State Bar of Wisconsin Return to Wisconsin Employment Relations Commission Decisions

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Case No. 94-CV-2711

Decision No. 27566-C


Petitioner Wisconsin State Employees Union (WSEU), AFSCME, AFL-CIO (the Union) filed a petition for review of the decision of the State of Wisconsin Employment Relations Commission (WERC) on August 25, 1994. The Union contends that the decision of WERC is erroneous as a matter of law and not based upon credible evidence. Both parties have filed briefs in support of their positions.


Mr. Vernardt Rost is an employee with the State of Wisconsin. At the time of the events subject to the current appeal, Rost was an employee at the University of Wisconsin - Fond du Lac Campus. Rost was wrongly discharged from his employment and subsequently filed a grievance against the State. On September 17, 1991, the State and the Union entered into a settlement regarding this discharge.

The relevant portion of that settlement and the portion in dispute states:

Item one, the employer will pay the grievant an amount to be determined as gross wages, which will yield a net amount of $5000.

Transcript of Record, Joint Exhibit 1, p.3.

In calculating the gross wage from which the $5000 net amount would be determined, the State made the following assumptions, as explained in a May 13, 1992 memorandum sent to the Department of Employment Relations from the State:

1. The "amount" would be the only compensation paid to Mr. Rost in 1991 by the State.

2. The $5000 plus an amount for F.I.C.A. and State and Federal income tax withholding required by law to be deducted from the employe [sic], would be paid by the State.

3. This total amount was, by law, to be reported as income to the employe [sic] for social security and income tax purposes.

4. We would use the designation of 'Single, No Dependents' for determining tax withholdings. We would not concern ourselves [sic) whether Mr. Rost had additional deductions which would decrease required withholding.

Transcript of Record, Joint Exhibit 2, p.l.

On October 31, 1991, the State paid Rost the net amount of $5000. This $5000 was the net amount after the State calculated tax and social security payments totalling $500 for a gross payment of $5500. (1) Rost alleges that these gross income payments were inadequate, and as a result, Rost owed further taxes on the $5000 net income payment of $1126.75. (2)

The reason for the tax payment discrepancy is that the State calculated its gross income figure (the amount from which taxes would be deducted to total a net payment of $5000) on Rost's having earned only $5000 for the tax year. Because of the State's position in this regard, the State did not need to pay federal income taxes on behalf of Rost because Rost's income of $5000 fell below the threshold amount required to include federal tax liability. Because Rost actually earned more than $5000, Rost incurred federal tax liability and additional state tax liability. (3)

Rost paid these additional tax obligations and sought reimbursement from the State pursuant to the settlement agreement. The Union filed an unfair labor practices complaint with WERC on behalf of Rost, alleging that the State breached its settlement agreement by inadequately paying taxes relevant to the $5000 settlement. On March 15, 1994, the hearings examiner concluded that the settlement agreement was unambiguous and that the State fully complied with its terms by paying Rost the sum of $5000.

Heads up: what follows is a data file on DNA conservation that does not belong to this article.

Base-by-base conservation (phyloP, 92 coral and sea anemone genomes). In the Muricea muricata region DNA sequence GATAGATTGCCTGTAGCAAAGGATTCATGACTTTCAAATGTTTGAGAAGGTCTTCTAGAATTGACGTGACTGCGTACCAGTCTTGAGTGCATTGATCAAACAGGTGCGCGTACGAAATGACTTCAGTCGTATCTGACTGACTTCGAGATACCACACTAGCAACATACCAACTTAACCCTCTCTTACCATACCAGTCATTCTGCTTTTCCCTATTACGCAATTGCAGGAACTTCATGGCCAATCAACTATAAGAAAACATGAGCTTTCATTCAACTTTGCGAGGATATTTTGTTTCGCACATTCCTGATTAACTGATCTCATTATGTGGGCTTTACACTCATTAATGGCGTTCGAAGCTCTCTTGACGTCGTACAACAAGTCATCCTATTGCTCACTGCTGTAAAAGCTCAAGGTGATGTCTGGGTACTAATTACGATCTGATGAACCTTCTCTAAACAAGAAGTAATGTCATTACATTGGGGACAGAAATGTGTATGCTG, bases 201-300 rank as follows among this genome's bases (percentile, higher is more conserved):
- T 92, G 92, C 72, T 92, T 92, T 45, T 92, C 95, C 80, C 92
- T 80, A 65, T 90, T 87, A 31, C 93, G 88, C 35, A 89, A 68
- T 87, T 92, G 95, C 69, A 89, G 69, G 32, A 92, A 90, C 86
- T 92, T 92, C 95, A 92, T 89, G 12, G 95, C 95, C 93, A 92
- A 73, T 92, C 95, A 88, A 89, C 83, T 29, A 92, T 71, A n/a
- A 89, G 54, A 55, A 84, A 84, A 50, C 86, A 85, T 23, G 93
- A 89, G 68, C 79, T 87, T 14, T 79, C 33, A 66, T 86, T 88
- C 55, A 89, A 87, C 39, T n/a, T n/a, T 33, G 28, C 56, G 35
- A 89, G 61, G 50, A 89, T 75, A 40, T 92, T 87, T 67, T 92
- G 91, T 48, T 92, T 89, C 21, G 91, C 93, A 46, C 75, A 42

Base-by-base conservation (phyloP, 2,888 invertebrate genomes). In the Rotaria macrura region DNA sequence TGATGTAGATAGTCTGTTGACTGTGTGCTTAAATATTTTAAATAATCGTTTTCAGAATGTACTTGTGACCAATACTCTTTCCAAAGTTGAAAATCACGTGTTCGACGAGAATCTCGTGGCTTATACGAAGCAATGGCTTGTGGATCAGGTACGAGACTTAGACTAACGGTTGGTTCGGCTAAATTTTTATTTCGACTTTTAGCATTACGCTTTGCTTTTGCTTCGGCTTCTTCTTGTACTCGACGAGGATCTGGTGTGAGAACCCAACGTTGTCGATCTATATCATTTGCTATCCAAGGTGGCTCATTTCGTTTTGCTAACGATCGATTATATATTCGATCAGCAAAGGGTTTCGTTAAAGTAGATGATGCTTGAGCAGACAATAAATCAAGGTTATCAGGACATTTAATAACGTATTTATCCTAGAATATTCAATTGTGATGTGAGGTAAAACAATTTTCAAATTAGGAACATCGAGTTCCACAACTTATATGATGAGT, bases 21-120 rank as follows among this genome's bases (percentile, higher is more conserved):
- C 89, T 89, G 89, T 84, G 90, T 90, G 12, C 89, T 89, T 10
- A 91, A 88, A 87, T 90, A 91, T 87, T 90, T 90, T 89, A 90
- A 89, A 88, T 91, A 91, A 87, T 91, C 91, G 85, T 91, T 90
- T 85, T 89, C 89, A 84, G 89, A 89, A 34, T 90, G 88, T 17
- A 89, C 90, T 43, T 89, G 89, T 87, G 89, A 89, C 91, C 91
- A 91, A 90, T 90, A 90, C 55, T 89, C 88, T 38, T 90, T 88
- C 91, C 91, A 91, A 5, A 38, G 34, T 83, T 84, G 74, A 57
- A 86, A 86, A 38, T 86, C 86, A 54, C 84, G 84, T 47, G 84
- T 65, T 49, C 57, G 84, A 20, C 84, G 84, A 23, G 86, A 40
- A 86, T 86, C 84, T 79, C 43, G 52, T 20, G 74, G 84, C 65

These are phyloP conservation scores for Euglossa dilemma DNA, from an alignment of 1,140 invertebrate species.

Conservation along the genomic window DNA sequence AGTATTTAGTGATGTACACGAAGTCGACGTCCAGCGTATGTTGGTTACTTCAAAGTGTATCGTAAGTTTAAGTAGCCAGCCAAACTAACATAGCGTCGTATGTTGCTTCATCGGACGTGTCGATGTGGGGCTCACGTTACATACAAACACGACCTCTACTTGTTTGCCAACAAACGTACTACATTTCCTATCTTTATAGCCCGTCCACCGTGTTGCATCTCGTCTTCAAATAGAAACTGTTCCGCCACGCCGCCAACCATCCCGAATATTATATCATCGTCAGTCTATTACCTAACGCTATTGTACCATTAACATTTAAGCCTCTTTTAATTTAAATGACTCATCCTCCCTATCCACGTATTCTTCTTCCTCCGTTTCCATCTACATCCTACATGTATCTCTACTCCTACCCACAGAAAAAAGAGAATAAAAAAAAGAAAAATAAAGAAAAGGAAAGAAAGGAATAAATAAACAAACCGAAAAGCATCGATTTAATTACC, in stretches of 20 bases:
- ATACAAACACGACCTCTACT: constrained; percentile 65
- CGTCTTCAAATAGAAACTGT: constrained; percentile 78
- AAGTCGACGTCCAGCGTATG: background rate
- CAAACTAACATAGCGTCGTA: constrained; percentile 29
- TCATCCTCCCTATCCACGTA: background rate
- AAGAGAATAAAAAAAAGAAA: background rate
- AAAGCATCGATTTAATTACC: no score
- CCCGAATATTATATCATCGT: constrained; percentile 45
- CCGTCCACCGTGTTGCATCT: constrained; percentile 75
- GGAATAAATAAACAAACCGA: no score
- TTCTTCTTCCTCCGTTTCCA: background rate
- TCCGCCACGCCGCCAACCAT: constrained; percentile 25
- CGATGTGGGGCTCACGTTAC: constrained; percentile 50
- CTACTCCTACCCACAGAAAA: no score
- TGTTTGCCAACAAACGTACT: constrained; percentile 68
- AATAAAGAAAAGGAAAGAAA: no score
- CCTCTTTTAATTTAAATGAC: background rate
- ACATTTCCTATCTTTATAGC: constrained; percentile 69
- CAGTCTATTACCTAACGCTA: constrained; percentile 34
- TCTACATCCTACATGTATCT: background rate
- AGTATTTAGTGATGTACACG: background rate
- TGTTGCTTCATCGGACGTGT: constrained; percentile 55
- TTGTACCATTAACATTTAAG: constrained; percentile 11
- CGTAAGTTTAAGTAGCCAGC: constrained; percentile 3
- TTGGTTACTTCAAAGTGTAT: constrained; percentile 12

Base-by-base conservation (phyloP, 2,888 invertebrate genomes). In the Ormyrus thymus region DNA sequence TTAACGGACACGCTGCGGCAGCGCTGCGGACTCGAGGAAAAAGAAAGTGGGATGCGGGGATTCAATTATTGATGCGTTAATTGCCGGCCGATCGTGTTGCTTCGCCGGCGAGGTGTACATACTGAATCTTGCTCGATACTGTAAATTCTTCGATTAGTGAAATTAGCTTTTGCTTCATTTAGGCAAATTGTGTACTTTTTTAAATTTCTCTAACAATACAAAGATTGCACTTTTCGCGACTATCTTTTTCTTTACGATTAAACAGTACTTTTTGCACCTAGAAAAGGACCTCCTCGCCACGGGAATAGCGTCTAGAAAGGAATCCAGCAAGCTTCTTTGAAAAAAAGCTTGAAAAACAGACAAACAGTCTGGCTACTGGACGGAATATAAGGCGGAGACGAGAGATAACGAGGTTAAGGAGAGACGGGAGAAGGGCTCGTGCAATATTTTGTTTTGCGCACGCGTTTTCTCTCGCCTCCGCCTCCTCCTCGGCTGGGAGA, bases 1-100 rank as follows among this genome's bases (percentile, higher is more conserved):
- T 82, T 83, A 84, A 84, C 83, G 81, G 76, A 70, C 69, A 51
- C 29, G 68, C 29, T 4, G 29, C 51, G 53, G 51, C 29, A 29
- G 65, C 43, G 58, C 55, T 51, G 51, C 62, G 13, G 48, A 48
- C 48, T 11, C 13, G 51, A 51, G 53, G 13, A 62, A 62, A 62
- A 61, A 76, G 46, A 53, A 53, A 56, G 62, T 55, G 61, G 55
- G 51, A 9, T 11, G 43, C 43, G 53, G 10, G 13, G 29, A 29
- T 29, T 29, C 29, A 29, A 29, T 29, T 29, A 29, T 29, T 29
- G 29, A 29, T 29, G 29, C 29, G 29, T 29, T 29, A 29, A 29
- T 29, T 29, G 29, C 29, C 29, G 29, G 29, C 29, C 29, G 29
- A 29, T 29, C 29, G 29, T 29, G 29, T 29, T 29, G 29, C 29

The Union appealed this decision to the full commission. WERC concluded that, although the settlement agreement was ambiguous, the State complied with the terms of the settlement agreement as intended by both parties. WERC affirmed the decision of the hearings examiner. It is from this decision that the Union files its Petition for Review with the court.


The Union requests that the decision of WERC be reversed and the court find that the State committed an unfair labor practices activity as a result of its alleged breach of the settlement agreement for failing to pay its full tax obligations under the agreement.

1. Standard of Review

Chapter 227, Wis. Stats., outlines the procedures applicable to a review of an administrative decision. The standard of review the court will apply depends upon whether the issues involve questions of law or questions of fact. Agency findings of fact will be upheld on appeal if the agency's findings are supported by substantial evidence. Sec. 227.57 (6), Wis. Stats.; Omernick v. Dept. of Natural Resources, 100 Wis. 2d 234, 250 (1981), cert. denied 454 U.S. 883 (1982).

Application of an agency's findings of fact to a statute is a question of law warranting independent review by the court. In the Matter of the Arbitration among Madison Landfills, Inc. v. Libby. Landfill Negotiating Comm., 179 Wis. 2d 815, 825 (Ct. App. 1993), aff'd 188 Wis. 2d 613 (1994). An agency may be entitled to some deference regarding its conclusions of law if the agency is charged with enforcing a particular statute and as a result, has expertise in that area. William Wrigley Jr. Co. v. Dept. of Revenue, 176 Wis. 2d 795, 801 (1993); School Dist. of Drummond v. Wisconsin Employment Relations Comm., 121 Wis. 2d 126, 131-32 (1984). Sec. 227.57(10). However, the court will set aside an agency action if the court finds that the agency has erroneously interpreted a provision of law. Sec. 227.57(5), Wis. Stats.

When facts are not in dispute and the agency is not interpreting a statute with which it has expertise, the court need not give deference to the agency's decision. Department of Revenue v. Horne Directory, Inc., 105 Wis. 2d 52, 56 (1981). In this case, the facts are not in dispute and the interpretation of a statute is not at issue. Instead, the dispute in this case involves the meaning of that portion of the settlement agreement dealing with the $5000 net payment to Rost. WERC is correct that the interpretation of a collective bargaining agreement is a question of law and, because WERC has special expertise in interpreting collective bargaining agreements, the court should uphold a WERC interpretation of such an agreement if reasonable. County of La Crosse v. Wisconsin Employment Relations Commission, 182 Wis. 2d 15, 41 (1994). However, this case does not involve the interpretation of a collective bargaining agreement. Because settlement agreements are essentially contracts, the court will apply contract interpretation principles to the contract language in question and need not defer to WERC's conclusions in this regard.

2. Breach of Contract Claim